XII: The Salt Flats

What happens when you take a Frenchman, a Swede, a Portuguese girl and a Canadian chick, sprinkle in a Brazilian couple with just a dash of Javier – the Bolivian driver – and send everyone out into the desert for three days?

As far as I know, there are two departure points for the salt flat tour. You can either leave from Uyuni, Bolivia – which is cheaper but means you’ll be doing the best part of the trip first – or you can leave from San Pedro, Chile. Because I’ve been more-or-less working my way north on this trip, I decided to do a three day one-way tour starting from San Pedro and ending in Uyuni.

First things first: to recruit the crew. As every good adventurer knows, a great team is key to a successful exploration into the wilderness. I needed some intrepid travelers along with me to make this trek worthwhile (and also because booking in groups often means you can get a discount).


Nico and his biking prowess in the mountains by San Pedro

First to the table was the Frenchman. He was planning to trek through Patagonia and had some gear with him that made him useful for our quest. His talents ranged from opening beer with a lighter to spitting great distances, skills he promised to impart upon our journey. As he demonstrated in some of the mountains encircling San Pedro, he could bike uphill far faster than me – strength and agility, check check. Plus, he was a great opportunity for me to practice my French. Second-in-command present and accounted for.

As Nico and I embarked upon our initial journey into the Valle de la Luna we met a Portuguese girl who was destined to become the next member of our gang. Almost constantly smiling, she came equipped with a fancy camera and could scurry up and down salt hills as fast as any man. Later on she proved her worth with conversational Spanish and had a knack for charming both children and llamas, a fair number of whom we met on our expedition. Most important, she loved my often obscure and fairly random taste in music and was first to initiate a spontaneous a capella sing-a-long of Queen’s Bohemian Rhapsody that brought the rest of the car to tears. Major present and accounted for.


Valle de la Luna, San Pedro


The crew conquering an abandoned train

Last up was our adventurous Swede. Gifted with organization, she was the one who actually trekked around San Pedro researching the best company to book with. Talkative and flamingo-loving, she would leap into photographs in a single bound and go along with my cheesy photo-ops even when she knew they were ridiculous. In the midst of our adventure, when all hope of a toilet seemed lost, the two of us located the perfect place up the side of a mountain. Plus, she loved giggling at Pixar films with me when the others were trying to sleep. Captain present and accounted for.

The Brazilians added in some awesome salt flat photography ideas and a few car dance parties while Javier managed to take us to all the great sights across an unmarked desert and, unlike some of the drivers hired for these tours, he was sober whenever he was behind the wheel. He also proved his resourcefulness when, upon spotting a dead rabbit by the side of the road, cheerfully stopped the car and (jokingly?) said it would be a great supplement to dinner that night. Crewmates and Navigator present and accounted for.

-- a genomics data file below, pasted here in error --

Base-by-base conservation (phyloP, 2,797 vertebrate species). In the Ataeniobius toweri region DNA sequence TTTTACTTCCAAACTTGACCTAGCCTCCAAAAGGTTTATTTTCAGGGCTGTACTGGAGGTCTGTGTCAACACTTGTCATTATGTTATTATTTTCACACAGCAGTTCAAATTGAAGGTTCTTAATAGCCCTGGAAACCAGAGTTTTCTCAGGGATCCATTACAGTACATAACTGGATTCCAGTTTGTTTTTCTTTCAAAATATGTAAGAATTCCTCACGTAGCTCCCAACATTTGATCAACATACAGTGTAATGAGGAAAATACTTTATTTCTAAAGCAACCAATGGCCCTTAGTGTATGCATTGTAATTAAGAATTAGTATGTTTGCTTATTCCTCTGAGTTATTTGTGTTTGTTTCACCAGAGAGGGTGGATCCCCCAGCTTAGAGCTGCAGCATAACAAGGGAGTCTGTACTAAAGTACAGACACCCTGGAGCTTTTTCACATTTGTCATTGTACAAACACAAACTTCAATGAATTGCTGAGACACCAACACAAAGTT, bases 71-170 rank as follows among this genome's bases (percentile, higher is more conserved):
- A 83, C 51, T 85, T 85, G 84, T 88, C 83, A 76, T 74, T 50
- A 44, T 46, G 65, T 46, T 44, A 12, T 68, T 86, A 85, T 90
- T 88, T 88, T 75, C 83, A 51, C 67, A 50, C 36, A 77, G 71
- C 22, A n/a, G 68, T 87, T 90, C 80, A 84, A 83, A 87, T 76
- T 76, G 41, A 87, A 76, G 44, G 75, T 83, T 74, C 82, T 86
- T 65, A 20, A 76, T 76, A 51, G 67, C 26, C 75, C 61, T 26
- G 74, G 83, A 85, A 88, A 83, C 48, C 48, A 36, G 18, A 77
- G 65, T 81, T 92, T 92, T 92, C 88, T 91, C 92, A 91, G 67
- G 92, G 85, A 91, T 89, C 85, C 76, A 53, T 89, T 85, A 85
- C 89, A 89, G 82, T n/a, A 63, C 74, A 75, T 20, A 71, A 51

With such a fantastic team recruited, I hardly had to do anything on my salt flat adventure. We off-roaded through the Siloli desert, saw huge mountains and multi-coloured lagoons, flamingos, foxes and more llamas than I can count. We slept in a hostel made entirely of salt, walked through a field of cactai, skipped around active geysers, climbed the monument to Dakar, frolicked around a train cemetery and were completely Wi-Fi-less for three full days.

Despite all the beauty of the first two days, the truly breathtaking sight came on the third. Having blearily stumbled out of bed at 4 in the morning and barely made it to the dining area for some bread and coffee, the six of us piled into the car and were driven in the near darkness to a watery salt flat. There, just before the sun rose, the entire sky was reflected in the ground.


Sunrise on the salt flats

It was, without a doubt, the most beautiful thing I have ever seen, and a sight that I can’t imagine ever gets old. After that we went to the dry salt flats, a wide and flat expanse of salt as far as the eye can see. Here we had fun with perspective and realized how terrible all of us are at directing photography shoots.

Emotional goodbyes were said in Uyuni as I bid farewell to my crew – they were all heading back to Chile after our successful adventure. Luckily, we’ve made plans to rendezvous again. The location for the next quest: an autumn soiree in Morocco. Stay tuned…


3 thoughts on “XII: The Salt Flats

  1. Thank you both! It was hard summarizing four days of adventure so I figured I would just have fun with it 😊. Couldn’t recommend this tour more!


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